The War That Ended Peace: The Road To 1914

The War That Ended Peace The Road To The First World War followed a period of sustained peace in Europe during which people talked with confidence of prosperity progress and hope But in Europe walked into a catastrophic conflict

  • Title: The War That Ended Peace: The Road To 1914
  • Author: Margaret MacMillan
  • ISBN: 9781400068555
  • Page: 150
  • Format: Hardcover
  • The First World War followed a period of sustained peace in Europe during which people talked with confidence of prosperity, progress, and hope But in 1914, Europe walked into a catastrophic conflict that killed millions, bled its economies dry, shook empires and societies to pieces, and fatally undermined Europe s dominance of the world It was a war that could have beenThe First World War followed a period of sustained peace in Europe during which people talked with confidence of prosperity, progress, and hope But in 1914, Europe walked into a catastrophic conflict that killed millions, bled its economies dry, shook empires and societies to pieces, and fatally undermined Europe s dominance of the world It was a war that could have been avoided up to the last moment so why did it happen Beginning in the early nineteenth century and ending with the assassination of Archduke Franz Ferdinand, award winning historian Margaret Macmillan uncovers the huge political and technological changes, national decisions, and just as important, the small moments of human muddle and weakness that led Europe from peace to disaster This masterful exploration of how Europe chose its path towards war will change and enrich how we see this defining moment in history.

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    • The War That Ended Peace: The Road To 1914 BY Margaret MacMillan
      150 Margaret MacMillan
    • thumbnail Title: The War That Ended Peace: The Road To 1914 BY Margaret MacMillan
      Posted by:Margaret MacMillan
      Published :2018-09-20T08:10:06+00:00

    About “Margaret MacMillan

    • Margaret MacMillan

      Margaret Olwen MacMillan OC D.Phil born 1943 is a historian and professor at Oxford University where she is Warden of St Antony s College She is former provost of Trinity College and professor of history at the University of Toronto A well respected expert on history and current affairs, MacMillan is a frequent commentator in the media.

    815 thoughts on “The War That Ended Peace: The Road To 1914

    • I want to kick myself for not being able to attend when Margaret Macmillan visited Madrid recently to present her book.She is the great grand daughter of David Lloyd George (1863-1945), the British politician from the Liberal party who was Chancellor of the Exchequer when WW1 broke out but became Prime Minister during the contention.But it is not thanks to her kinship but to her own academic acumen that she is the current Warden at Saint Antony’s College, a think tank for historians. For me th [...]


    • Lately, those around me have discovered something disconcerting: my attempts to shift all conversation to the topic of the First World War. I can’t help it; I’m obsessed. At dinner, if my wife asks me about my day, I reply: “Better than the English on the first day of the Somme.” When my little daughter says, “Dada, milk,” I tell her she’s as helpless as an Austro-Hungarian field marshal. At the bar, when others try to talk about the National Football League, I’m busy trying to k [...]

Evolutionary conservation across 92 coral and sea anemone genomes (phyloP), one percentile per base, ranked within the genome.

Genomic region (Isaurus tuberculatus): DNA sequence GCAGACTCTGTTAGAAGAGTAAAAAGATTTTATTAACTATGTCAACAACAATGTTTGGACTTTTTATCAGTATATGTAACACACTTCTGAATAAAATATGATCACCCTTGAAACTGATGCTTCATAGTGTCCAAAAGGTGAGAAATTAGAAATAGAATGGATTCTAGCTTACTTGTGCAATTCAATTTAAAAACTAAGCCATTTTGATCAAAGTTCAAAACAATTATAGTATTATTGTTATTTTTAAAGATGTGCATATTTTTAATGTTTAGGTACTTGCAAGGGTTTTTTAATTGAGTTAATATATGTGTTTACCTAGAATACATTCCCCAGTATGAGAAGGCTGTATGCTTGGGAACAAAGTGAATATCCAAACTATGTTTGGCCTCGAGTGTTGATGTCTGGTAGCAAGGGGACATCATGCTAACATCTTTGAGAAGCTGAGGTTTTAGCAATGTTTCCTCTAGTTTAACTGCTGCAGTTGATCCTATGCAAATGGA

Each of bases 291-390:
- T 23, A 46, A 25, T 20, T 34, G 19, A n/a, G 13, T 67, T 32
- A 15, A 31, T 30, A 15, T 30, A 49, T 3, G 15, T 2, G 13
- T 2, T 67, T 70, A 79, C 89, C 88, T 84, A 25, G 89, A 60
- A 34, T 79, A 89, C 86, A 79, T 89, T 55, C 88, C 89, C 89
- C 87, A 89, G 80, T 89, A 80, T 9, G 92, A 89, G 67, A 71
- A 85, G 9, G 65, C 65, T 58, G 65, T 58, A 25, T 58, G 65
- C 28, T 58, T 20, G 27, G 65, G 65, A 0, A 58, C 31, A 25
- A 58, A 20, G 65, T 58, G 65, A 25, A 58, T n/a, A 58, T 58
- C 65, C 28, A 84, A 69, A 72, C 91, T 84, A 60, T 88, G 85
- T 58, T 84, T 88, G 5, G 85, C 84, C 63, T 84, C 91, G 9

• Margaret MacMillian’sThe War That Ended Peace: The Road To 1914 could not be better. I have to confess that when I opened the first page I was practically ignorant as to what caused the Great War. I only remember from high school that the war and specifically that the invasion by Belgium by Germany was the result of the assassination of an Austrian archduke, heir to the throne of Austria-Hungary, by a Serbian assassin. I did not know all the personalities involved, or the intricacies of the al [...]


    • The War That Ended The Peace:The Road to 1914 by Margaret MacMillan is the history that lead to the first world war and started the twentieth century. MacMillan originally from Toronto, Canada is a historian and professor at Oxford University, where she also earned her PhD. She is a Fellow of the Royal Society of Literature, an Honorary Fellow at St. Anthony’s College, and Senior Fellow At Massey College. She is the author of several book including: Nixon and Mao: The Week that Changed the Wor [...]


    • In the days following July 24, 1914, every domino fell in just the right way so that war became the only possible outcome. Margaret MacMillan's great success is outlining how that all developed over the preceding years throughout Europe and the European nations' worldwide interests. As MacMillan states at the end of this brilliant work:We must remember, as the decision-makers did, what had happened before that last crisis of 1914 and what they had learned from the Moroccan crises, the Bosnian on [...]


    • I found this volume to be an excellent look at the 25 yrs or so leading up to the Great War and how Europe drifted into war. Professor MacMillan looks at each of the five main powers in Europe and how events and the personalities of the major people in those countries affected the steps that lead to war.The author looks at each of the major powers in Europe and traces the developments that led the alliances and from there to war. She looks the pressures each country was under and how they affect [...]